Grantham Canal (Long Clawson to Harby)

    Wildlife Highlights

    The Canal comprises sections of dense reedbeds (Phragmites) whilst Bulrush, Yellow Iris and Branched Bur-reed are also widespread, together with Lesser Water Parsnip and Flowering Rush along the more open-water stretches. The Canal banks are covered in Meadowsweet and Willowherb whilst the hedges along the towpath are predominantly Hawthorn and Blackthorn. The main trees flanking the canal and towpath include Ash, Weeping and White Willow, Osier, Sycamore, Alder, Pendunculate (English) Oak. Elder and Wych Elm

    Some sections are well stocked with fish, with Pike often seen.

    In addition to the resident breeding waterbirds (Mute Swan, Mallard, Moorhen and Coot), in summer there are good populations of warblers, the commonest include Reed, Sedge and Willow Warbler, Blackcap, Whitethroat and Chiffchaff. Swallows, House Martins and Swifts are regularly seen along the Canal in the summer months. Kestrels and Buzzards are  frequent, and Kingfisher and Grey Heron occur, but are easily flushed when disturbed. In winter our resident thrushes are augmented by large, highly mobile, flocks of Fieldfare and Redwing, and in adjacent ploughed fields flocks of Lesser Black-backed Gull and Black-headed Gull are often present.

    The common species of butterflies in the East Midlands are all well represented with flight periods beyween March to October. Eighteeen species of dragonfly and damselfly have been recorded along this stretch including the Hairy Dragonfly and Variable Damselfly, both are close to the limit of their range that lies mainly in SE England. Sightings of Emerald Damselfly and Banded Demoiselle are now rare.

    Click on the Species List tab at the top of the page to see a complete list of species recorded in NatureSpot.

    Wild places

    Total species seen at this site: 340


    This western part of the Grantham Canal in Leics stretches 2.5 miles from the county boundary at the River Smite aqueduct north of Long Clawson, eastwards past Hose, to Harby. The Grantham Canal was built to supply coal to Grantham and runs from the River Trent in Nottingham for 33 miles to Grantham. The Canal was opened in 1797 and closed to traffic in 1929. After several decades of public ownership the canal management passed from British Waterways to the newly formed Canal and River Trust in 2012.

    Latest records

    Common Name Latin Name Date Recorded Recorded By
    Orange TipAnthocharis cardamines05/05/2019Steve Mathers
    Sedge WarblerAcrocephalus schoenobaenus05/05/2019Steve Mathers
    Red-and-black FroghopperCercopis vulnerata05/05/2019Steve Mathers
    ChiffchaffPhylloscopus collybita05/05/2019Steve Mathers
    CuckooflowerCardamine pratensis05/05/2019Steve Mathers
    SkylarkAlauda arvensis05/05/2019Steve Mathers
    Corizus hyoscyami05/05/2019Steve Mathers
    Marsham's Nomad BeeNomada marshamella05/05/2019Steve Mathers
    ChaffinchFringilla coelebs19/03/2019Steve Mathers
    Wood PigeonColumba palumbus19/03/2019Steve Mathers
    MoorhenGallinula chloropus19/03/2019Steve Mathers
    White Dead-nettleLamium album19/03/2019Steve Mathers
    Lords-and-LadiesArum maculatum19/03/2019Steve Mathers
    Carrion CrowCorvus corone19/03/2019Steve Mathers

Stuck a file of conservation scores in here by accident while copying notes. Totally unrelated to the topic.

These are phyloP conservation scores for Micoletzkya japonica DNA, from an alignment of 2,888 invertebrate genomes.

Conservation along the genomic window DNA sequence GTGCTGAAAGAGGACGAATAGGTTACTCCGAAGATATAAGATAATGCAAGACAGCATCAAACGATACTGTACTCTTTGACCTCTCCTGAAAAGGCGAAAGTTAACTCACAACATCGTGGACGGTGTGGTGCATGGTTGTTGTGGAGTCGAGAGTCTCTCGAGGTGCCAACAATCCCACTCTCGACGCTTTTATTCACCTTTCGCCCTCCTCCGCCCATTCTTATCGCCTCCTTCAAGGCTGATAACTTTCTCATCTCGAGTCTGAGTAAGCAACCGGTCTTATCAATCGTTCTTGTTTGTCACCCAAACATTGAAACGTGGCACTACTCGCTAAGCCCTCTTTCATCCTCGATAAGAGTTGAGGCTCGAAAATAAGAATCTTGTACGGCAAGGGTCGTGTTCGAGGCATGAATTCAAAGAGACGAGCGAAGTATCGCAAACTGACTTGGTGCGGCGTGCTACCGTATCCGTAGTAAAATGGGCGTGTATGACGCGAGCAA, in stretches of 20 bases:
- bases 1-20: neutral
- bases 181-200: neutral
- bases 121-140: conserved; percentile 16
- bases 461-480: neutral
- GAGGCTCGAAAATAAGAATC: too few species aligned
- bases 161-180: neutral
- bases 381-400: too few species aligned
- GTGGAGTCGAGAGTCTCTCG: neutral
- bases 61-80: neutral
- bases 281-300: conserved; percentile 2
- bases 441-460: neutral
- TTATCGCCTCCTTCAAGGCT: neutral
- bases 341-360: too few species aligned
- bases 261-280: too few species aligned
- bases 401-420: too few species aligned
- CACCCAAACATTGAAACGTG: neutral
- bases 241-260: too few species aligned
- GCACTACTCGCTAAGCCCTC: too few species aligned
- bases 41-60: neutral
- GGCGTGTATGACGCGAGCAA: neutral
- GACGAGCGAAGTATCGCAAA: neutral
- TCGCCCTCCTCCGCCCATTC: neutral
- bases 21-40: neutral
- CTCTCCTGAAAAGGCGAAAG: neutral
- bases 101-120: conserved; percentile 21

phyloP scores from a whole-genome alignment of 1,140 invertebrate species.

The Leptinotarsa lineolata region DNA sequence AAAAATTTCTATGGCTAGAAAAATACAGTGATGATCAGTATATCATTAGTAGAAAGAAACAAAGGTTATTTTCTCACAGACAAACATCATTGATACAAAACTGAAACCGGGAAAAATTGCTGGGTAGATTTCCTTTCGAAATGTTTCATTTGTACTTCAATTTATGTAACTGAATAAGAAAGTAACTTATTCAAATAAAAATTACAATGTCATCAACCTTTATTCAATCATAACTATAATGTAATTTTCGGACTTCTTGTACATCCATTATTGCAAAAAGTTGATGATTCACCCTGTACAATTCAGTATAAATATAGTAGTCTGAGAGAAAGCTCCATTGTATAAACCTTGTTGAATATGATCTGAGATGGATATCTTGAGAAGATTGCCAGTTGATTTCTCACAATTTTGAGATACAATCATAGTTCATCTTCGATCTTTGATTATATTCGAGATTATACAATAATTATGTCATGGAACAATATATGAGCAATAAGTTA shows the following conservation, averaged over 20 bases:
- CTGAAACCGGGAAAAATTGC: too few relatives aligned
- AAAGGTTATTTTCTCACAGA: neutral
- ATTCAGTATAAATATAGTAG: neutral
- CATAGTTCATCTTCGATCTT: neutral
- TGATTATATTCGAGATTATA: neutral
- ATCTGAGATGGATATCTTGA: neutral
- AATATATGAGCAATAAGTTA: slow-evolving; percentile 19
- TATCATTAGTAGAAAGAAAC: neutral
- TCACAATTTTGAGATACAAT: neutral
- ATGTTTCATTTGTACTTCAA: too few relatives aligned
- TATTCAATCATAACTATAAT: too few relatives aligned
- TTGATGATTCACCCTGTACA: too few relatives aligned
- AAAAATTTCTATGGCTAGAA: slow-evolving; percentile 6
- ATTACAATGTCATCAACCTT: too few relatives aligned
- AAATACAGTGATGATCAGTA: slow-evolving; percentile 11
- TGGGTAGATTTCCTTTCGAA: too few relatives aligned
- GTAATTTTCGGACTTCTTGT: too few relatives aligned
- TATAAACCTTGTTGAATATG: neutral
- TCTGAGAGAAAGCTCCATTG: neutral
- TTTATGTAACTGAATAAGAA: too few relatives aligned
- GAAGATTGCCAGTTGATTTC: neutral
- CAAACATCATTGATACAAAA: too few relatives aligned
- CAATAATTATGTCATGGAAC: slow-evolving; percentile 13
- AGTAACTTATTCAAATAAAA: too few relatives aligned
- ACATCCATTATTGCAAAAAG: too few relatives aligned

BrimstoneGonepteryx rhamni19/03/2019Steve Mathers
    Getting There

    This section of the Canal is best reached by A46 or A606. The Canal can then be accessed from the minor roads in the area between Long Clawson and Harby. The towpath runs along the northern bank of the Canal and is surfaced between Hose and Harby and west of Long Clawson Bridge [SK721298]. There is a bespoke car park at Hose Bridge [SK732298] and parking on the road verge near Long Clawson Bridge, alternatively park in Harby.

    Managed By
    Canal and River Trust (since 2012)

    Group Common name Latin name Last seen
    Algae, Bacteria, VirusMossy Willow Catkin GallCauser unknown (Mossy Willow Gall)30/07/2017
    AmphibiansCommon ToadBufo bufo22/07/2016
    AmphibiansSmooth NewtLissotriton vulgaris31/10/2016
    Bees, Wasps, AntsHoney BeeApis mellifera22/05/2017
    Bees, Wasps, AntsGarden BumblebeeBombus hortorum01/09/2016
    Bees, Wasps, AntsTree BumblebeeBombus hypnorum18/04/2014
    Bees, Wasps, AntsWhite-tailed Bumble BeeBombus lucorum agg.24/04/2018
    Bees, Wasps, AntsCommon Carder BumblebeeBombus pascuorum03/10/2016
    Bees, Wasps, AntsEarly BumblebeeBombus pratorum07/06/2017
    Bees, Wasps, AntsBuff-tailed BumblebeeBombus terrestris19/03/2019
    Bees, Wasps, AntsVestal Cuckoo BumblebeeBombus vestalis24/06/2017
    Bees, Wasps, AntsSmooth Pea Gall WaspDiplolepis eglanteriae/nervosa01/09/2013
    Bees, Wasps, AntsSputnik Gall WaspDiplolepis nervosa01/09/2013
    Bees, Wasps, AntsBedeguar Gall WaspDiplolepis rosae01/09/2013
    Bees, Wasps, AntsMarsham's Nomad BeeNomada marshamella05/05/2019
    Beetles2 Spot LadybirdAdalia bipunctata04/05/2014
    BeetlesFigwort WeevilCionus scrophulariae14/07/2016
    Beetles7 Spot LadybirdCoccinella septempunctata19/03/2019
    BeetlesGreen Dock BeetleGastrophysa viridula11/07/2013
    BeetlesGrammoptera ruficornis06/06/2014
    BeetlesOphonus rufibarbis22/05/2017
    BeetlesPoecilus cupreus23/05/2017
    Beetles22 Spot LadybirdPsyllobora vigintiduopunctata03/10/2016
    BeetlesCardinal BeetlePyrochroa serraticornis04/05/2014
    BeetlesCommon Red Soldier BeetleRhagonycha fulva21/07/2015
    BirdsSparrowhawkAccipiter nisus22/01/2018
    BirdsSedge WarblerAcrocephalus schoenobaenus24/04/2018
    BirdsReed WarblerAcrocephalus scirpaceus11/05/2018
    BirdsLong-tailed TitAegithalos caudatus17/05/2016
    BirdsSkylarkAlauda arvensis01/12/2016